Morphogenesis is governed by the interplay of molecular signals and mechanical forces across multiple length scales. The last decade has seen tremendous advances in our understanding of the dynamics of protein localization and turnover at sub-cellular length scales, and at the other end of the spectrum, of mechanics at tissue-level length scales. Integrating the two remains a challenge, however, because we lack a detailed understanding of the subcellular patterns of mechanical properties of cells within tissues. Here, in the context of the elongating body axis of Xenopus embryos, we combine tools from cell biology and physics to demonstrate that individual cell-cell junctions display finely-patterned local mechanical heterogeneity along their length. We show that such local mechanical patterning is essential for the cell movements of convergent extension and is imparted by locally patterned clustering of a classical cadherin. Finally, the patterning of cadherins and thus local mechanics along cell-cell junctions are controlled by Planar Cell Polarity signaling, a key genetic module for CE that is mutated in diverse human birth defects.
Raw data from time-lapse imaging are available on Dryad.
Data from:Mechanical heterogeneity along single cell-cell junctions is driven by lateral clustering of cadherins during vertebrate axis elongationDryad Digital Repository, doi: 10.5061/dryad.pg4f4qrph.
- John B Wallingford
The funders had no role in study design, data collection and interpretation, or the decision to submit the work for publication.
Animal experimentation: Animal work described here was performed in accordance with the UT Austin Institutional Animal Care and Use Committee protocol #AUP-2018-00225.
- Danelle Devenport, Princeton University, United States
© 2021, Huebner et al.
This article is distributed under the terms of the Creative Commons Attribution License permitting unrestricted use and redistribution provided that the original author and source are credited.
Cylicins are testis-specific proteins, which are exclusively expressed during spermiogenesis. In mice and humans, two Cylicins, the gonosomal X-linked Cylicin 1 (Cylc1/CYLC1) and the autosomal Cylicin 2 (Cylc2/CYLC2) genes, have been identified. Cylicins are cytoskeletal proteins with an overall positive charge due to lysine-rich repeats. While Cylicins have been localized in the acrosomal region of round spermatids, they resemble a major component of the calyx within the perinuclear theca at the posterior part of mature sperm nuclei. However, the role of Cylicins during spermiogenesis has not yet been investigated. Here, we applied CRISPR/Cas9-mediated gene editing in zygotes to establish Cylc1- and Cylc2-deficient mouse lines as a model to study the function of these proteins. Cylc1 deficiency resulted in male subfertility, whereas Cylc2-/-, Cylc1-/yCylc2+/-, and Cylc1-/yCylc2-/- males were infertile. Phenotypical characterization revealed that loss of Cylicins prevents proper calyx assembly during spermiogenesis. This results in decreased epididymal sperm counts, impaired shedding of excess cytoplasm, and severe structural malformations, ultimately resulting in impaired sperm motility. Furthermore, exome sequencing identified an infertile man with a hemizygous variant in CYLC1 and a heterozygous variant in CYLC2, displaying morphological abnormalities of the sperm including the absence of the acrosome. Thus, our study highlights the relevance and importance of Cylicins for spermiogenic remodeling and male fertility in human and mouse, and provides the basis for further studies on unraveling the complex molecular interactions between perinuclear theca proteins required during spermiogenesis.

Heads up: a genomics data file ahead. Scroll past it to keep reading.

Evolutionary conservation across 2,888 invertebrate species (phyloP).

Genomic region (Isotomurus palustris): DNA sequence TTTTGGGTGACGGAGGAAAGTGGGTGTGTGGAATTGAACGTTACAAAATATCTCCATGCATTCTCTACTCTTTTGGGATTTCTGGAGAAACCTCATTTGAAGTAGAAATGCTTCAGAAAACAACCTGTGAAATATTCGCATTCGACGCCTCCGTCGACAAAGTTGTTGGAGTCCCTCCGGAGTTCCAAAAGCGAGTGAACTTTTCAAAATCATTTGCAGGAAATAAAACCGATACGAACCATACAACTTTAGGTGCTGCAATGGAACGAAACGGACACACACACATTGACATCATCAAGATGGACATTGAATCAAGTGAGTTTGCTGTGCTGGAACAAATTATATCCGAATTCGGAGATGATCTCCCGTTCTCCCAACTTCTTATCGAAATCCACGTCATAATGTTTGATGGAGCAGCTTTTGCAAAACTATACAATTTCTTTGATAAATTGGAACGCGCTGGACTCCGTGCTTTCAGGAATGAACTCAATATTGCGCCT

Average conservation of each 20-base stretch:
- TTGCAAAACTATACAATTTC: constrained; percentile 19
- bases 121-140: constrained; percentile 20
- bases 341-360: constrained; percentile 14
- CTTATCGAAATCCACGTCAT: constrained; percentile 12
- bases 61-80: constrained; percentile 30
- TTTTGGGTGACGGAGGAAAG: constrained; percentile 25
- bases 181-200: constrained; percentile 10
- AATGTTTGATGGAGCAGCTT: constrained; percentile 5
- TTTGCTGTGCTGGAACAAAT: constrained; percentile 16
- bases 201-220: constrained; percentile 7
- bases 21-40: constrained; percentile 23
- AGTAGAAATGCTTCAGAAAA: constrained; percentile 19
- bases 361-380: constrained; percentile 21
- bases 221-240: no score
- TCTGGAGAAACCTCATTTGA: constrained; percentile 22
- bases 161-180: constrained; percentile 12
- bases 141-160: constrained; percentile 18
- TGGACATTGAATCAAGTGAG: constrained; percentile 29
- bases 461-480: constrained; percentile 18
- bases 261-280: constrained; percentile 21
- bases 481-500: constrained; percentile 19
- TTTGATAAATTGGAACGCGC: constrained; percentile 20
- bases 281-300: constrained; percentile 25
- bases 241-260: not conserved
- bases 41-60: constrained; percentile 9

Previously we showed that 2D template matching (2DTM) can be used to localize macromolecular complexes in images recorded by cryogenic electron microscopy (cryo-EM) with high precision, even in the presence of noise and cellular background (Lucas et al., 2021; Lucas et al., 2022). Here, we show that once localized, these particles may be averaged together to generate high-resolution 3D reconstructions. However, regions included in the template may suffer from template bias, leading to inflated resolution estimates and making the interpretation of high-resolution features unreliable. We evaluate conditions that minimize template bias while retaining the benefits of high-precision localization, and we show that molecular features not present in the template can be reconstructed at high resolution from targets found by 2DTM, extending prior work at low-resolution. Moreover, we present a quantitative metric for template bias to aid the interpretation of 3D reconstructions calculated with particles localized using high-resolution templates and fine angular sampling.